Nouripour criticised both the German and the US governments for their response to the NSA revelations. “Last year, their failure to answer questions could have been due to genuine ignorance – now it looks like deliberate obfuscation. The Germans aren’t asking the tough questions so they can protect their notion of a transatlantic partnership, and the US is happy that the Germans aren’t asking tough questions so they can avoid further diplomatic scandals.”

The news comes amid growing German frustration with the US and UK governments’ failure to yield basic information about their surveillance activities. Earlier this week, interior minister Thomas de Maizière told Der Spiegel that the US response to the affair remained “inadequate”.

“If two-thirds of what Edward Snowden reports, or of what is reported with attribution to him, is correct, then I come to the conclusion: the USA is acting without any restraint”, said de Maizière, who emphasised that he was still a “transatlanticist by conviction”. “America should be interested in improving the current situation. And words alone won’t achieve that.”

The US government’s refusal to allow Merkel access to her own file contrasts with the relative ease with which German citizens are able to access files relating to the surveillance activities of the East German secret service, the Stasi.

In January 1992, after pressure from human rights activists, the German government took the unprecedented step of opening up the Stasi archive to the public – the federal agency in charge of the Stasi archives still receives around 5,000 applications a month.

In 1992, 13,088 pages worth of files relating to the NSA’s surveillance of the West German government, sold to the Stasi by the US spy James W Hall, had been returned to the US, with permission of the German interior ministry.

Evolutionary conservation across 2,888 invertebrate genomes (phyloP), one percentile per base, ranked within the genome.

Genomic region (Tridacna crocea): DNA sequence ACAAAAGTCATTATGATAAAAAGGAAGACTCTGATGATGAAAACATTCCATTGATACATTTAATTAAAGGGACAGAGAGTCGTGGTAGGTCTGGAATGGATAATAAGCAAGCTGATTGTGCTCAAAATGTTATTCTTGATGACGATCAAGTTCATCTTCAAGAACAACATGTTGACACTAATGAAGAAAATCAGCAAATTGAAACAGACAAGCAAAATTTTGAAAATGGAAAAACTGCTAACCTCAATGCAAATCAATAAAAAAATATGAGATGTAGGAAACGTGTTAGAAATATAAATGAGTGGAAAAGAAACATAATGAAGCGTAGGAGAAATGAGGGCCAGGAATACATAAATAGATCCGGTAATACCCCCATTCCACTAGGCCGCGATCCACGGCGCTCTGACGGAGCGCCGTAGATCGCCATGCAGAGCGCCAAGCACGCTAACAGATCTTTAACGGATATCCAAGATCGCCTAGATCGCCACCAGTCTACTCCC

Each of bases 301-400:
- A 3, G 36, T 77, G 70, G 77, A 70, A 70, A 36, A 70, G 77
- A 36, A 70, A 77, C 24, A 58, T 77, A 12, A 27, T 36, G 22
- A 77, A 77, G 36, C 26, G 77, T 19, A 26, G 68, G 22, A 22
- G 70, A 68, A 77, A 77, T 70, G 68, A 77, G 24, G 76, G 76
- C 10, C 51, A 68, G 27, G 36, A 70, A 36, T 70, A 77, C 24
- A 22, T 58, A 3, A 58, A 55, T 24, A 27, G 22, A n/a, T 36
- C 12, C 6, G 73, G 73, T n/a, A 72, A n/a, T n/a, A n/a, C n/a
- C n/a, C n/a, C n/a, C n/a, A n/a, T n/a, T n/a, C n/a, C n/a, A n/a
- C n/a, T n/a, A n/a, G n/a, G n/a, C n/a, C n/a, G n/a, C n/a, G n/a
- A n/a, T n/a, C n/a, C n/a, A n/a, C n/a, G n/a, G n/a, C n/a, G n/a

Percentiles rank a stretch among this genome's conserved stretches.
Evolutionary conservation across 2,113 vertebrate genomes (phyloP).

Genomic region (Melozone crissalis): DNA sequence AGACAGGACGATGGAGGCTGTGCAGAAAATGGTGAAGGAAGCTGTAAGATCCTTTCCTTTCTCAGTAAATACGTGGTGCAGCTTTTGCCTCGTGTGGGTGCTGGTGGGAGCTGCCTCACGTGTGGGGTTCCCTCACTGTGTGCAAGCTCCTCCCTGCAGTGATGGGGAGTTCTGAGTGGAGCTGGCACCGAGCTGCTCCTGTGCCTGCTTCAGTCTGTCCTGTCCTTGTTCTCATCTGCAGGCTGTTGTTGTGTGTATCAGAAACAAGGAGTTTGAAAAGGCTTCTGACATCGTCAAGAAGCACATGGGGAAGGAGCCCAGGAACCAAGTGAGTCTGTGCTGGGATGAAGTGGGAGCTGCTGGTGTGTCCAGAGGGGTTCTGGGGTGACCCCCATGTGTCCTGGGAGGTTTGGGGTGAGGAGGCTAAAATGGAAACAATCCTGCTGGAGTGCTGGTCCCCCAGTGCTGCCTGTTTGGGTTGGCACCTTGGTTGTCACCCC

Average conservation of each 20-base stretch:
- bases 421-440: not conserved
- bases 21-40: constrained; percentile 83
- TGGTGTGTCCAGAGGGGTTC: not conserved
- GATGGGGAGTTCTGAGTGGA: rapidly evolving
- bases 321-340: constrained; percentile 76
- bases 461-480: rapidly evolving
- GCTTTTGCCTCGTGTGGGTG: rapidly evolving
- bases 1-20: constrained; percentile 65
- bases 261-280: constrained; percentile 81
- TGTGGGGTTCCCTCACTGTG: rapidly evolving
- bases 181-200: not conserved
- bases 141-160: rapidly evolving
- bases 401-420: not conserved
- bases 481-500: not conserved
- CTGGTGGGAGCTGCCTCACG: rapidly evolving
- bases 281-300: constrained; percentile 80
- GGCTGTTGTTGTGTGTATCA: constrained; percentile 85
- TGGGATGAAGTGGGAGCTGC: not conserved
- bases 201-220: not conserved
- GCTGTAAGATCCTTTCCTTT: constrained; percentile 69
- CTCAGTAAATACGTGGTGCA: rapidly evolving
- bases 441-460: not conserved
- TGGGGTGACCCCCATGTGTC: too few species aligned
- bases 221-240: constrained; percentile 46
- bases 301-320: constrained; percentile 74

Angela Merkel has defended the decision to keep access to the Stasi archive open to German citizens, and has reportedly used the opportunity to view her own Stasi file in person. “Many in former socialist countries envy us for this opportunity”, she said in 2009.

In Germany, the aftermath of the Snowden revelations continues to be debated with vigour. On Wednesday, the head of a parliamentary inquiry into NSA surveillance resigned over a disagreement as to whether Snowden should be invited as a witness. Green and left politicians insist that the whistleblower should be invited to give testimony in person, but panel chairman Clemens Binninger, of Merkel’s Christian Democrats, was more sceptical, arguing that most of the key information was already out in the public realm.

Academics at Rostock University, meanwhile, have voted to award Edward Snowden an honorary doctorate. Members of the philosophy faculty said they wanted to reward Snowden’s “civil courage” and his “substantial contribution to a new global discourse about freedom, democracy, cosmopolitanism and the rights of the individual”.

Source:  in Berlin and  in Washington,

Comments are closed.

Yahoo! Status Checker by Techya